This report summarizes findings and policy implications of a study that surveyed over 1,800 adult male felons incarcerated in 10 States to determine how and why they obtain, carry, and use firearms and how they would respond to various types of gun regulation.
Three-quarters of the sample had owned one or more firearms at some time. Thirty-nine percent had never used a weapon in a crime, and 11 percent had committed armed crimes but never with a firearm. Of the remainder of the sample, some had committed only one or a few crimes with a gun. Of those who had committed many gun crimes, some used handguns and others used shotguns. Those who had committed many gun crimes were overwhelmingly the most active criminals in the sample. Handguns were usually obtained through informal transactions and theft, usually from residences. Most claimed to carry handguns for self-protection and were rarely without them. The Smith and Wesson .38 with a 4-inch barrel was the most common recently owned handgun. Those who committed frequent gun crimes had the highest quality weapons. Various gun control measures would prompt the gun criminals to carry less convenient but equally lethal substitutes. Findings suggest the ineffectiveness of attempting to reduce gun crimes through the regulation of retail gun sales and the banning of cheap handguns. For less predatory felons, however, more severe sentences for gun crimes does have a deterrent effect. Gun theft might be reduced through public education about gun security. 1 table and 2 figures.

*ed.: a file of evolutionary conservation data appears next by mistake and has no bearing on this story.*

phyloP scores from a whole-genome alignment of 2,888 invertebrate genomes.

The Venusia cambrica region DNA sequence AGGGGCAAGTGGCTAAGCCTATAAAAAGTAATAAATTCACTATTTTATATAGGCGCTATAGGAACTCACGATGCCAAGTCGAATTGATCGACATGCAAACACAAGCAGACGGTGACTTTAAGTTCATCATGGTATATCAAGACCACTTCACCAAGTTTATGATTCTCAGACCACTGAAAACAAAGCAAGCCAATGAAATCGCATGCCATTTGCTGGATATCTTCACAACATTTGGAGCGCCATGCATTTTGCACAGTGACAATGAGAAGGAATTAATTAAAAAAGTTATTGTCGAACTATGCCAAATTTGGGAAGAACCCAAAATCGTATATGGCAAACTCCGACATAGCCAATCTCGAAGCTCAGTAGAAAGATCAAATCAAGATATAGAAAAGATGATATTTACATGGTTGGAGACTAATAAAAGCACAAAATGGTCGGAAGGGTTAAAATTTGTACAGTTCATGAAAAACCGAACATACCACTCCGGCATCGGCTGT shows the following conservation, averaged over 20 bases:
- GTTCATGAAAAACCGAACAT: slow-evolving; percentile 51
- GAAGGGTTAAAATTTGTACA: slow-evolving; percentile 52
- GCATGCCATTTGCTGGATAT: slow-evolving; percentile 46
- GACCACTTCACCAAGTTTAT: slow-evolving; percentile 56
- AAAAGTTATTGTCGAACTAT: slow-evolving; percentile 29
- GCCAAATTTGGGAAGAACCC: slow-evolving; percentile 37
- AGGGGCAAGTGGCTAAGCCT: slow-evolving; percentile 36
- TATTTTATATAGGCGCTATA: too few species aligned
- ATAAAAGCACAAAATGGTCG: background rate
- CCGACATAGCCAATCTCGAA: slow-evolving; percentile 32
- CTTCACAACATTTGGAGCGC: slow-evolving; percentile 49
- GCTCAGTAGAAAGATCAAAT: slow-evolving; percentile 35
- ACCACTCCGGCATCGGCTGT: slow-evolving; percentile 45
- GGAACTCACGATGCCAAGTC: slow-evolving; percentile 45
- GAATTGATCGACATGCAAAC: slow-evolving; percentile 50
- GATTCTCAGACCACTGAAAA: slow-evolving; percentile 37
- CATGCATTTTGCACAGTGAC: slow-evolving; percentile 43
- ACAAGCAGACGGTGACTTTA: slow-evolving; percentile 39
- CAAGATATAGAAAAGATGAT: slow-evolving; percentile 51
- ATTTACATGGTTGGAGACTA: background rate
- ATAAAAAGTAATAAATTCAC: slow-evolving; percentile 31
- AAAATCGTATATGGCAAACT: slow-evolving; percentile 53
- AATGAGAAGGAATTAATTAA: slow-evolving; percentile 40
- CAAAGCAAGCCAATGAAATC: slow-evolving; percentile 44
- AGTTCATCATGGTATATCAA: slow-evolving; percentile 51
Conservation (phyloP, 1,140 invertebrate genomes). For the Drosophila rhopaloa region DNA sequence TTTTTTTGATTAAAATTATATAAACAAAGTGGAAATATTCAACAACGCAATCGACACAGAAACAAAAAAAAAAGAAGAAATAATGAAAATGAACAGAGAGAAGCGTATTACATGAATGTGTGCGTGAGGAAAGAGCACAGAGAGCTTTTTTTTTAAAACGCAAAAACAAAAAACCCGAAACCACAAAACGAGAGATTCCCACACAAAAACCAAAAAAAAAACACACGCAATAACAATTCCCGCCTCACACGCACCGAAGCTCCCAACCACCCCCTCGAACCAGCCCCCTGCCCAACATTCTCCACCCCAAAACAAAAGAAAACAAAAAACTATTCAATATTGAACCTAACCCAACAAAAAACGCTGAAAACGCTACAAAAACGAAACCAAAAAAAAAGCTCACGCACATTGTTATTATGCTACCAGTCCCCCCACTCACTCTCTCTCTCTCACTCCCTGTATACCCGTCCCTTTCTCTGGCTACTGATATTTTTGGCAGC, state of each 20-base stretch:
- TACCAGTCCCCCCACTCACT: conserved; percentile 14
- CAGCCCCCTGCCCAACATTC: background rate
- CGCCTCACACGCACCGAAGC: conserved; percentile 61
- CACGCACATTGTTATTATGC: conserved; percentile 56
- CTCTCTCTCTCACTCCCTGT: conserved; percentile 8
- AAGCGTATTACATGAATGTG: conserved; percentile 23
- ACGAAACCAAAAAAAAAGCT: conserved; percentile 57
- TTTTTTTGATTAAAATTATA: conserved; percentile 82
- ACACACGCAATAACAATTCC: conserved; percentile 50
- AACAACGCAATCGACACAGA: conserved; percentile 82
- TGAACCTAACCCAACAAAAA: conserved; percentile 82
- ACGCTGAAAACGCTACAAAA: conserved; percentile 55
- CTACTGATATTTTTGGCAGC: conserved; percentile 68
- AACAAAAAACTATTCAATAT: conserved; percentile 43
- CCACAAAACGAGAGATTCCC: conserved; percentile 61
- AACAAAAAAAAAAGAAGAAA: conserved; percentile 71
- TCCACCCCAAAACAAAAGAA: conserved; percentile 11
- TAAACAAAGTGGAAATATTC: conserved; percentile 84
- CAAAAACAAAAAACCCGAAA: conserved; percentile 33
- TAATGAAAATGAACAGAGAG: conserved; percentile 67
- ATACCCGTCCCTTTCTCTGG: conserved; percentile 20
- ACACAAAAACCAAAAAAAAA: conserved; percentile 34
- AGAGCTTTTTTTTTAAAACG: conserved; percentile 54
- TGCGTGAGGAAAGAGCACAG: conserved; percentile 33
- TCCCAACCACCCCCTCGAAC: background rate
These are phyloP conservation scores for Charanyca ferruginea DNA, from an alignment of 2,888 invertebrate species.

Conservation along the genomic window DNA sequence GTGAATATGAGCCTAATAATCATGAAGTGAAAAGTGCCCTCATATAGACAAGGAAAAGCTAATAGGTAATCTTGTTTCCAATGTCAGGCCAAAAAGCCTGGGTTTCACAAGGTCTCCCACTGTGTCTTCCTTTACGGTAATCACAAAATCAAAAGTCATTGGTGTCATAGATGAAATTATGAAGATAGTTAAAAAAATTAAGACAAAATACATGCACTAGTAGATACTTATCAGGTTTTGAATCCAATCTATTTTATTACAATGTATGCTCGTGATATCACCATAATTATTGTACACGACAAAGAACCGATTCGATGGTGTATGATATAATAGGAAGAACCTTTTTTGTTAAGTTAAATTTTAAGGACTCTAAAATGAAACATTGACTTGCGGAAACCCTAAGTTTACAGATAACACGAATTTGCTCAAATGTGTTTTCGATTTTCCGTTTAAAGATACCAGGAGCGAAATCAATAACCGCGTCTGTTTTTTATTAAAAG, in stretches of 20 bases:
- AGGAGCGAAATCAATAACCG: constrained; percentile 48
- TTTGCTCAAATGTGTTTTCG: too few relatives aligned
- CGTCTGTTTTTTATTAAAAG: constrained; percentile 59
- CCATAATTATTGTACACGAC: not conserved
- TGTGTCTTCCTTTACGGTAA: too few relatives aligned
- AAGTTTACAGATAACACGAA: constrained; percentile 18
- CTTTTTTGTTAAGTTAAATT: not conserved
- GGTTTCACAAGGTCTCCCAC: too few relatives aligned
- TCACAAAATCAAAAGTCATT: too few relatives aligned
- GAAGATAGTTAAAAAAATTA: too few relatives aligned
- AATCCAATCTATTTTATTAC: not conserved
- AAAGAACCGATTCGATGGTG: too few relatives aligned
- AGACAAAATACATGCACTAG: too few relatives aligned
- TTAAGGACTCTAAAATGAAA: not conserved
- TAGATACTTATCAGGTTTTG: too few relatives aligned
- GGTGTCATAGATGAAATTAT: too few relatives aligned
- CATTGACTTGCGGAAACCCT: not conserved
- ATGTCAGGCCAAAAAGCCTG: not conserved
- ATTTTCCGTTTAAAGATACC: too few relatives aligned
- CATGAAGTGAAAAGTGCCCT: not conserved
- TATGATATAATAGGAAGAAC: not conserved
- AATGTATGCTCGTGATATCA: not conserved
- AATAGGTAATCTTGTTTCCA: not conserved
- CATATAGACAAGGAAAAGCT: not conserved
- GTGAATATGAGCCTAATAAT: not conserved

Date Published: January 1, 1986